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one would think this imposture of your fabulist, it seems,

worthy of notice, till it bad began to spread widely."

The time you fix for its rise is 100, A. D. Strange to say, then, it began to spread widely very soon. For in the year 106, Pliny thought it not only worthy of his notice, but worthy of the attention of the Emperor Trajan also“. And for some time, to say the least, before 106, others had thought it worthy their notice, for from this same Pliny we learn there had been trials and punishments of these “ illiterate” and insignificant men, before he came into his province. And no later than 138* was it when your learned ally Celsus thought it worthy his notice. Lynx-eyed as he was, however, he could not pierce the mist of eight and thirty years, and discover your imaginary fabulist. No; he could not discover him, though he may reasonably be said to have been fifteen or twenty years in preparing and arranging the materials for his elaborate work against Christianity. But eighteen hundred years are nothing to you. Your keen glance penetrates the very depths of antiquity. You defy the limits of time and space and transfer yourself as by magic to the very spot where your heroes are found, and from Dorchester Gaol to Palestine, from the nineteenth century to the first, extend your arm to shake the hand of your friends the Grecian fabulists.

But what makes this Celsus appear stillmore ridiculous, is, that the little he did see he saw awry. For though he might have met your friend, the fabulist,' every day in the forum, might have learned from him the mighty secret by which he contrived to infatuate thousands, he is actually so silly as to resort to Palestine; to Jerusalem; to Mount Calvary, to the Cross, to discover the originator of the religion he purposed to oppose. This bears hard, very hard upon your conjecture. Celsus, the learned, the avowed opponent of your illustrious fabulist, though, all but, if not quite, contemporary with the aforenamed personage, never, search as he might, never could gain a glimpse of him, or hear even the echo of his name. It is a pity you had not endowed your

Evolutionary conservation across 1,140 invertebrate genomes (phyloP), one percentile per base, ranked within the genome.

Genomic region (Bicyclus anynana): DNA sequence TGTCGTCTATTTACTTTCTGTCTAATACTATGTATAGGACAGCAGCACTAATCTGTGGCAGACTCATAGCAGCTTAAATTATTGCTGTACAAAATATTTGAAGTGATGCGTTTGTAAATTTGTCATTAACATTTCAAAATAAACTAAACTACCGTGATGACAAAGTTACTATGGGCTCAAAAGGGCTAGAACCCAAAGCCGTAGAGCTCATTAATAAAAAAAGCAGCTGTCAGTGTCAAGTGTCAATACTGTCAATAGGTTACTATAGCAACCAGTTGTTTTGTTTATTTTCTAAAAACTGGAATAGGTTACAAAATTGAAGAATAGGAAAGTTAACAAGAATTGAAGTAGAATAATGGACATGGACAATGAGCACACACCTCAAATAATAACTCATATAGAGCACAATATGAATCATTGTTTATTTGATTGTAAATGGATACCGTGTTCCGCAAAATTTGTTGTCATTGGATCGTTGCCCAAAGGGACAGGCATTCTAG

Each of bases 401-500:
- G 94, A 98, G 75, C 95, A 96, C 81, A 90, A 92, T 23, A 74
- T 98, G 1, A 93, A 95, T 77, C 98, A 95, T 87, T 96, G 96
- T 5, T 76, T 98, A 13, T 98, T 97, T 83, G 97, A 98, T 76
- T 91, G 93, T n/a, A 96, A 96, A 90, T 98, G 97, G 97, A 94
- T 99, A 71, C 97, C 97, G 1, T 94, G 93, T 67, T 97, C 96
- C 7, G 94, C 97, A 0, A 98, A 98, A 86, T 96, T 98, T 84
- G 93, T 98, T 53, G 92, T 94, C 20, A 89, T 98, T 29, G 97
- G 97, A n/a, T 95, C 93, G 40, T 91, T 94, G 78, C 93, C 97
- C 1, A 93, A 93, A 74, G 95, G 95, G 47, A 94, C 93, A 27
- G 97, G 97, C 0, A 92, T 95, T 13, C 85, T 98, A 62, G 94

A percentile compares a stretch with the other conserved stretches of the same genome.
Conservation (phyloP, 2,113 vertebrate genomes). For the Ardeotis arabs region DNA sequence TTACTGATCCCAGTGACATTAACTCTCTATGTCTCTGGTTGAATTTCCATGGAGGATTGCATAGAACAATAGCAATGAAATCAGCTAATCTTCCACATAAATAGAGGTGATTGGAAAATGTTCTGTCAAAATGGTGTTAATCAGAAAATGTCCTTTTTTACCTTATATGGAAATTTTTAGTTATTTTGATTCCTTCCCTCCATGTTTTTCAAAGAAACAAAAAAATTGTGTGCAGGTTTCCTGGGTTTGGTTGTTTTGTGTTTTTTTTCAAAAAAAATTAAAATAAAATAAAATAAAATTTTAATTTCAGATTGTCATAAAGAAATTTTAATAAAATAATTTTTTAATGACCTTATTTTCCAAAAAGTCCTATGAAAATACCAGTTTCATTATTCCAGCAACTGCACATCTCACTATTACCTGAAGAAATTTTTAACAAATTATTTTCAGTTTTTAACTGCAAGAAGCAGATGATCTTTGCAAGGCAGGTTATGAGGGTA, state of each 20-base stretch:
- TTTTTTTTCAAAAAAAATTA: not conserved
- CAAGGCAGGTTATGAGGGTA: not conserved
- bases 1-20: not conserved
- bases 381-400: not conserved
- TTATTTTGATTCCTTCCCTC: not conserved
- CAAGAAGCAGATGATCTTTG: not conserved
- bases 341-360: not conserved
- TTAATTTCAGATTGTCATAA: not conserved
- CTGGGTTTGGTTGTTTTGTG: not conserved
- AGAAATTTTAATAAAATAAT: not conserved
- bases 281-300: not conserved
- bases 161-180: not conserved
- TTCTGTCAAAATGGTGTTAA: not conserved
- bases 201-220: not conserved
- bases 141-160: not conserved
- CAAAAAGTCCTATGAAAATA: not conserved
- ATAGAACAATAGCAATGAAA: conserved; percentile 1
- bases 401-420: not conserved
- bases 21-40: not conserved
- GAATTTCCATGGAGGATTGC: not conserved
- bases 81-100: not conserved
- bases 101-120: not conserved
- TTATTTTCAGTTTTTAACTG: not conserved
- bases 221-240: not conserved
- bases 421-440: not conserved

hero with the attribute of invisibility. This accession to your conjecture might have aided you through your present straits. Be it then known to you, Sir, that the poles of our earth are not more opposed to each other than you and your associate, Celsus. For if all the books of the New Testament had perished, Celsus would supply us, in his work against Christianity," with ample means to. repair our loss; so clear and explicit are his references to those books, and so numerous his quotations from them. So much for your insinuations, that Christianity arose in tranquillity, creeped forth into day, imposture as it was, without opposition, * Mosheim's Church History, vol. i. + Lardner, vol. iv.

p.

118. 10 Yes, but he found it only precisely where I say

it began.

R. C. We have no preservation of Celsus' book, but the portion contained in the extracts made by Origen, which we may be assured were the weakest parts.

R. C.

and was only thought worthy of notice a long period after its birth, when“ refutation” became 6 a matter of social or even national consequence.” But Celsus and Porphyry, and others, we are informed by you, effectually refuted the nonsense of the. Christians. 12 If " effectually,” of course their arguments are of service to your cause. Will you undertake to maintain them? Will you

rest the defence of unbelief upon them? Let us try the force of these effectual refutations. If you refuse this practical proof of their cogency, your readers will conclude with me that These said effectual arguments are little worth.